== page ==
I’m not sure if there are ways that a volunteer could help speed things up, but we’ll certainly pass your offer along to the folks who are working on the project. Thanks again.

    • Jenny,

      Let me echo Peter’s thanks for your suggestions and your willingness to help. To further clarify, some sites have search systems that require indexing for any given collection to be fully completed before the index can be posted to the site. Fold3, on the other hand, has a search system that accommodates continuous rolling updates for any given collection as new images are created and indexed. So in the case of the War of 1812 Pension Applications, for example, there is a short elapsed time between the day the camera takes the photo of the page at the National Archives in Washington D.C. and the day the indexed image is available on the Fold3 web site. The best way for us to speed the flow of the War of 1812 Pension files is to add more cameras and camera operators. We will add cameras as soon as our partner on the project (FGS) is comfortable increasing the pace based on their fundraising efforts. We appreciate your input and both FGS and Fold3 share your desire for an accelerated pace of production.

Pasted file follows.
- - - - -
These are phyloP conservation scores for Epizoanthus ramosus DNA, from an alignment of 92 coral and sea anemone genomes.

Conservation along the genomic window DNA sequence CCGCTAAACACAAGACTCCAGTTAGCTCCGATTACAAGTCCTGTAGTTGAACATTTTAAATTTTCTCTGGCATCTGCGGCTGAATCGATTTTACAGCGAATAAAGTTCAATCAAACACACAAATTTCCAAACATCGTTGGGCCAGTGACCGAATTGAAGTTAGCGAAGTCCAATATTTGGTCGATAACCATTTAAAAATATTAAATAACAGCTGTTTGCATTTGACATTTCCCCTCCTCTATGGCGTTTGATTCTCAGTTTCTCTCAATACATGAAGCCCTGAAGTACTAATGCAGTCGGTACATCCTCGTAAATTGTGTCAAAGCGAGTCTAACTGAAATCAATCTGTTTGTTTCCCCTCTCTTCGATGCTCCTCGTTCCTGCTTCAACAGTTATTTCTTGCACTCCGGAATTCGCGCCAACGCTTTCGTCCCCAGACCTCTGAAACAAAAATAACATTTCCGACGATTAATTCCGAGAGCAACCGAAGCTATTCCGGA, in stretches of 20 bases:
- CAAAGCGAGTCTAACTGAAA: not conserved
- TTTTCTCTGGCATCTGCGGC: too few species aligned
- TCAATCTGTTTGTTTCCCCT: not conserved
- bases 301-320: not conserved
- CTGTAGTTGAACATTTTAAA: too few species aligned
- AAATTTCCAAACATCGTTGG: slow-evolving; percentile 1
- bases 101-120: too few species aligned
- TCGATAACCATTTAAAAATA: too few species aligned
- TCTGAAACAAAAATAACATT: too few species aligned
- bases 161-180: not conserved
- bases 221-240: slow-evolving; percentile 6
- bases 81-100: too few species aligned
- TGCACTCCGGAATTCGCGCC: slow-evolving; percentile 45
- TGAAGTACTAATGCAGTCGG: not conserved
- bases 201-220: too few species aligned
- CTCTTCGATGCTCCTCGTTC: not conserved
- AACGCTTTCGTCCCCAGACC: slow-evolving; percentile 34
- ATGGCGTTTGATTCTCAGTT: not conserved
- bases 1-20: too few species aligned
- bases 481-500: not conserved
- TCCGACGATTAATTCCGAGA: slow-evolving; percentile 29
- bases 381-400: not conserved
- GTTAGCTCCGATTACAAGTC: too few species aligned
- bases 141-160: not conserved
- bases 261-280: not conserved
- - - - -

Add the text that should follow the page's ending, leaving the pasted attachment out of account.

5. Many thanks Fold3 for 5 wonderful years of success in searching through the Revolutionary War and Civil War records. These priceless images add so much to both DAR and UDC lineage applications! To be able to view an ancestor’s Revolutionary War service deposition and see their handwritten signature is just amazing! I recently renewed my subscription for another year of “personal history mystery” solving! Keep up the great work!!

  6. This is a great way to get started when looking up an ancestor or relative’s military service. Military research in general is an exciting tool for understanding one’s family history and uncovering the mysteries surrounding a veteran’s military service. In addition to using online records I recommend actually tracing the footsteps of individual veterans during their military service which is an option that few folks are aware of. This process can help to uncover one’s military heritage and preserve the memory of our heroic soldiers during wartime. The best way to accomplish this is by accessing personnel records like unit rosters, morning reports, and medical records which are not available online.